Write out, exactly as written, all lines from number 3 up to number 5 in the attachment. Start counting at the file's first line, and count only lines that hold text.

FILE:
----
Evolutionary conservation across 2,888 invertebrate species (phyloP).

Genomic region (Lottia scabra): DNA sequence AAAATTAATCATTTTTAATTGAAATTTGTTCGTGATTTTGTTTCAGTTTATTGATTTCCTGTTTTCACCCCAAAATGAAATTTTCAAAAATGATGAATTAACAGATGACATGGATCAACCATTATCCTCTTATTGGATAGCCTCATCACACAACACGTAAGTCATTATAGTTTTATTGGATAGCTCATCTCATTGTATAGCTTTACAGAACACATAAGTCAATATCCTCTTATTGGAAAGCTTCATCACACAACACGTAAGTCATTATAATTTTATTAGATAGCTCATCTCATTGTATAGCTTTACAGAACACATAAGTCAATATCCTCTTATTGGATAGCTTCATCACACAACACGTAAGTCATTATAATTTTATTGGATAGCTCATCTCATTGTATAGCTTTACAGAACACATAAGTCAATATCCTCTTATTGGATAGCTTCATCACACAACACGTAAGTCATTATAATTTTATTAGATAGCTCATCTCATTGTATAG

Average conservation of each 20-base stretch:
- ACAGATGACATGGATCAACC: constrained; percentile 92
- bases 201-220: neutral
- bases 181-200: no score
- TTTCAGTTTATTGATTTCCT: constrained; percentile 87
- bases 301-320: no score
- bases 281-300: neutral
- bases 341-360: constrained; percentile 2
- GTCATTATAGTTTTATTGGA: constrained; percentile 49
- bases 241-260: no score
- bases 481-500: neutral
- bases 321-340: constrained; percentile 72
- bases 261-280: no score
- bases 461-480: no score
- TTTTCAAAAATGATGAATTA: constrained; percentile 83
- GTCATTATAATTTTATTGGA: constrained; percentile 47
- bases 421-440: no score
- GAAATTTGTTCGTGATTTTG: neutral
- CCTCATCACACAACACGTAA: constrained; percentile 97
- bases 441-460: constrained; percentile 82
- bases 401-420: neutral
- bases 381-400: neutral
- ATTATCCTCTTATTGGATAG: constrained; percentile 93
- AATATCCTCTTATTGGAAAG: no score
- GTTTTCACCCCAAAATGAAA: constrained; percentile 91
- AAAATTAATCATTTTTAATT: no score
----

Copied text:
Average conservation of each 20-base stretch:
- ACAGATGACATGGATCAACC: constrained; percentile 92
- bases 201-220: neutral